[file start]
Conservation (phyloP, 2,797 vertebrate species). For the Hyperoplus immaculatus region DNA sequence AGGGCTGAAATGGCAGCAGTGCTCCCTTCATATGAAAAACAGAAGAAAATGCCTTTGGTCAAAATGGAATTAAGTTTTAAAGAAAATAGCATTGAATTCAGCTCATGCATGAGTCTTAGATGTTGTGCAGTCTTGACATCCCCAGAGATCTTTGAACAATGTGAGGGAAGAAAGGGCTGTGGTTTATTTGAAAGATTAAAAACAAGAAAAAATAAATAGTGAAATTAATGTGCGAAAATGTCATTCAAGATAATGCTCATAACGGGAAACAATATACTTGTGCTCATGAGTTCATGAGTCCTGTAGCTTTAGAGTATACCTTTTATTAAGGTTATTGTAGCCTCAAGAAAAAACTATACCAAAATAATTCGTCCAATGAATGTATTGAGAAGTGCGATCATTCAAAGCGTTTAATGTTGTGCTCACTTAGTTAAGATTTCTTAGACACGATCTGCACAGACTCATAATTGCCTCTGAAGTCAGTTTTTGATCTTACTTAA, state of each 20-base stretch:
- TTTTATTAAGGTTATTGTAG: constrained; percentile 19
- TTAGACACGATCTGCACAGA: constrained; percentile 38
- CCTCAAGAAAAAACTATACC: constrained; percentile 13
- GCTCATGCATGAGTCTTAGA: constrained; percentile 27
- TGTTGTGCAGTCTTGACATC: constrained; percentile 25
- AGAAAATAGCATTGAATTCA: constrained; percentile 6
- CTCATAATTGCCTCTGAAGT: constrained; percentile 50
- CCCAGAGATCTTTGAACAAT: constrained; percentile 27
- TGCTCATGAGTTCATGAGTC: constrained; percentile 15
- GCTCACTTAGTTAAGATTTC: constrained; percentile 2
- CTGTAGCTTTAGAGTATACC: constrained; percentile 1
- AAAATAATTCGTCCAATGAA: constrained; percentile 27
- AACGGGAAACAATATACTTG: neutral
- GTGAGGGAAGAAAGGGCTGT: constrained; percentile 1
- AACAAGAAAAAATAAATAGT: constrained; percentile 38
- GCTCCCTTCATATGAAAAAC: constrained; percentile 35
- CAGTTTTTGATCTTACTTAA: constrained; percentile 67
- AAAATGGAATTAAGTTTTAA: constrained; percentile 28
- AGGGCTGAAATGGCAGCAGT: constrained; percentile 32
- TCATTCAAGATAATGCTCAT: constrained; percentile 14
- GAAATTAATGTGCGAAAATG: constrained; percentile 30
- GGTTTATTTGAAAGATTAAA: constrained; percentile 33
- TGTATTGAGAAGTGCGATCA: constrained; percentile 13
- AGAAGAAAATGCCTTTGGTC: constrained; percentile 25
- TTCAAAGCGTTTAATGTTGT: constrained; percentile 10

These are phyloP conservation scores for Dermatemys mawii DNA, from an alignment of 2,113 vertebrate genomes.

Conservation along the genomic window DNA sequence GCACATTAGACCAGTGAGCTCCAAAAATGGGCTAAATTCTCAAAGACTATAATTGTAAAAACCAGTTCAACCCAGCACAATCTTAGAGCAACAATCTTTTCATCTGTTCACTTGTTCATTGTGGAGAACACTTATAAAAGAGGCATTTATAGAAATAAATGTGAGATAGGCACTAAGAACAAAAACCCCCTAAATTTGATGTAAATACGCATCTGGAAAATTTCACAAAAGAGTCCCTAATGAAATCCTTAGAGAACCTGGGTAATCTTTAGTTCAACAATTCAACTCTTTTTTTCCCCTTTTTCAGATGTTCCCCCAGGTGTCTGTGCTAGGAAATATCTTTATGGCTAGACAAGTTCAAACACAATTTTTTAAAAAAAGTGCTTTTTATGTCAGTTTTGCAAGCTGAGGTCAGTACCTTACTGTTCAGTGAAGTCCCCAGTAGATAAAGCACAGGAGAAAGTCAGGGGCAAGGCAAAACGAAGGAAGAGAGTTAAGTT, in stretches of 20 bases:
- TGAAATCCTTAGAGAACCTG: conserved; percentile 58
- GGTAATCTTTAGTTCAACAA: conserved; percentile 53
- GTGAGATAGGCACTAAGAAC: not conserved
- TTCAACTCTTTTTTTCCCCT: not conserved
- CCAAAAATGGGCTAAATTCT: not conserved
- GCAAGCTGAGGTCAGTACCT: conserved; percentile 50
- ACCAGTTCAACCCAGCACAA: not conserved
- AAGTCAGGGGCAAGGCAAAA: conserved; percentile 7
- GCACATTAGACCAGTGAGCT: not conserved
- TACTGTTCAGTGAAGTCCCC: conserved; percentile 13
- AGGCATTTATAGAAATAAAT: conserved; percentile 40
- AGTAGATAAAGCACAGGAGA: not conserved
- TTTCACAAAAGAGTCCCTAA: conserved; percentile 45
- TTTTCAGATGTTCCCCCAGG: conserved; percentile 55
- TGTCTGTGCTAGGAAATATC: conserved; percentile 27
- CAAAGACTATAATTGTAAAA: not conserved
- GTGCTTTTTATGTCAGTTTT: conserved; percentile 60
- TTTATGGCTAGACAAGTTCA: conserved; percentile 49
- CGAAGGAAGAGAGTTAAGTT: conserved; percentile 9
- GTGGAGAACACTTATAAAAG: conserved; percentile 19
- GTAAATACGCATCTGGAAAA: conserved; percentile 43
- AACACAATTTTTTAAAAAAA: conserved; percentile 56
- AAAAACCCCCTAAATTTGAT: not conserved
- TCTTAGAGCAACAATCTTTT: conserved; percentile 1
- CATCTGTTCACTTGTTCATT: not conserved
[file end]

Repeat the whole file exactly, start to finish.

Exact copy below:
Conservation (phyloP, 2,797 vertebrate species). For the Hyperoplus immaculatus region DNA sequence AGGGCTGAAATGGCAGCAGTGCTCCCTTCATATGAAAAACAGAAGAAAATGCCTTTGGTCAAAATGGAATTAAGTTTTAAAGAAAATAGCATTGAATTCAGCTCATGCATGAGTCTTAGATGTTGTGCAGTCTTGACATCCCCAGAGATCTTTGAACAATGTGAGGGAAGAAAGGGCTGTGGTTTATTTGAAAGATTAAAAACAAGAAAAAATAAATAGTGAAATTAATGTGCGAAAATGTCATTCAAGATAATGCTCATAACGGGAAACAATATACTTGTGCTCATGAGTTCATGAGTCCTGTAGCTTTAGAGTATACCTTTTATTAAGGTTATTGTAGCCTCAAGAAAAAACTATACCAAAATAATTCGTCCAATGAATGTATTGAGAAGTGCGATCATTCAAAGCGTTTAATGTTGTGCTCACTTAGTTAAGATTTCTTAGACACGATCTGCACAGACTCATAATTGCCTCTGAAGTCAGTTTTTGATCTTACTTAA, state of each 20-base stretch:
- TTTTATTAAGGTTATTGTAG: constrained; percentile 19
- TTAGACACGATCTGCACAGA: constrained; percentile 38
- CCTCAAGAAAAAACTATACC: constrained; percentile 13
- GCTCATGCATGAGTCTTAGA: constrained; percentile 27
- TGTTGTGCAGTCTTGACATC: constrained; percentile 25
- AGAAAATAGCATTGAATTCA: constrained; percentile 6
- CTCATAATTGCCTCTGAAGT: constrained; percentile 50
- CCCAGAGATCTTTGAACAAT: constrained; percentile 27
- TGCTCATGAGTTCATGAGTC: constrained; percentile 15
- GCTCACTTAGTTAAGATTTC: constrained; percentile 2
- CTGTAGCTTTAGAGTATACC: constrained; percentile 1
- AAAATAATTCGTCCAATGAA: constrained; percentile 27
- AACGGGAAACAATATACTTG: neutral
- GTGAGGGAAGAAAGGGCTGT: constrained; percentile 1
- AACAAGAAAAAATAAATAGT: constrained; percentile 38
- GCTCCCTTCATATGAAAAAC: constrained; percentile 35
- CAGTTTTTGATCTTACTTAA: constrained; percentile 67
- AAAATGGAATTAAGTTTTAA: constrained; percentile 28
- AGGGCTGAAATGGCAGCAGT: constrained; percentile 32
- TCATTCAAGATAATGCTCAT: constrained; percentile 14
- GAAATTAATGTGCGAAAATG: constrained; percentile 30
- GGTTTATTTGAAAGATTAAA: constrained; percentile 33
- TGTATTGAGAAGTGCGATCA: constrained; percentile 13
- AGAAGAAAATGCCTTTGGTC: constrained; percentile 25
- TTCAAAGCGTTTAATGTTGT: constrained; percentile 10

These are phyloP conservation scores for Dermatemys mawii DNA, from an alignment of 2,113 vertebrate genomes.

Conservation along the genomic window DNA sequence GCACATTAGACCAGTGAGCTCCAAAAATGGGCTAAATTCTCAAAGACTATAATTGTAAAAACCAGTTCAACCCAGCACAATCTTAGAGCAACAATCTTTTCATCTGTTCACTTGTTCATTGTGGAGAACACTTATAAAAGAGGCATTTATAGAAATAAATGTGAGATAGGCACTAAGAACAAAAACCCCCTAAATTTGATGTAAATACGCATCTGGAAAATTTCACAAAAGAGTCCCTAATGAAATCCTTAGAGAACCTGGGTAATCTTTAGTTCAACAATTCAACTCTTTTTTTCCCCTTTTTCAGATGTTCCCCCAGGTGTCTGTGCTAGGAAATATCTTTATGGCTAGACAAGTTCAAACACAATTTTTTAAAAAAAGTGCTTTTTATGTCAGTTTTGCAAGCTGAGGTCAGTACCTTACTGTTCAGTGAAGTCCCCAGTAGATAAAGCACAGGAGAAAGTCAGGGGCAAGGCAAAACGAAGGAAGAGAGTTAAGTT, in stretches of 20 bases:
- TGAAATCCTTAGAGAACCTG: conserved; percentile 58
- GGTAATCTTTAGTTCAACAA: conserved; percentile 53
- GTGAGATAGGCACTAAGAAC: not conserved
- TTCAACTCTTTTTTTCCCCT: not conserved
- CCAAAAATGGGCTAAATTCT: not conserved
- GCAAGCTGAGGTCAGTACCT: conserved; percentile 50
- ACCAGTTCAACCCAGCACAA: not conserved
- AAGTCAGGGGCAAGGCAAAA: conserved; percentile 7
- GCACATTAGACCAGTGAGCT: not conserved
- TACTGTTCAGTGAAGTCCCC: conserved; percentile 13
- AGGCATTTATAGAAATAAAT: conserved; percentile 40
- AGTAGATAAAGCACAGGAGA: not conserved
- TTTCACAAAAGAGTCCCTAA: conserved; percentile 45
- TTTTCAGATGTTCCCCCAGG: conserved; percentile 55
- TGTCTGTGCTAGGAAATATC: conserved; percentile 27
- CAAAGACTATAATTGTAAAA: not conserved
- GTGCTTTTTATGTCAGTTTT: conserved; percentile 60
- TTTATGGCTAGACAAGTTCA: conserved; percentile 49
- CGAAGGAAGAGAGTTAAGTT: conserved; percentile 9
- GTGGAGAACACTTATAAAAG: conserved; percentile 19
- GTAAATACGCATCTGGAAAA: conserved; percentile 43
- AACACAATTTTTTAAAAAAA: conserved; percentile 56
- AAAAACCCCCTAAATTTGAT: not conserved
- TCTTAGAGCAACAATCTTTT: conserved; percentile 1
- CATCTGTTCACTTGTTCATT: not conserved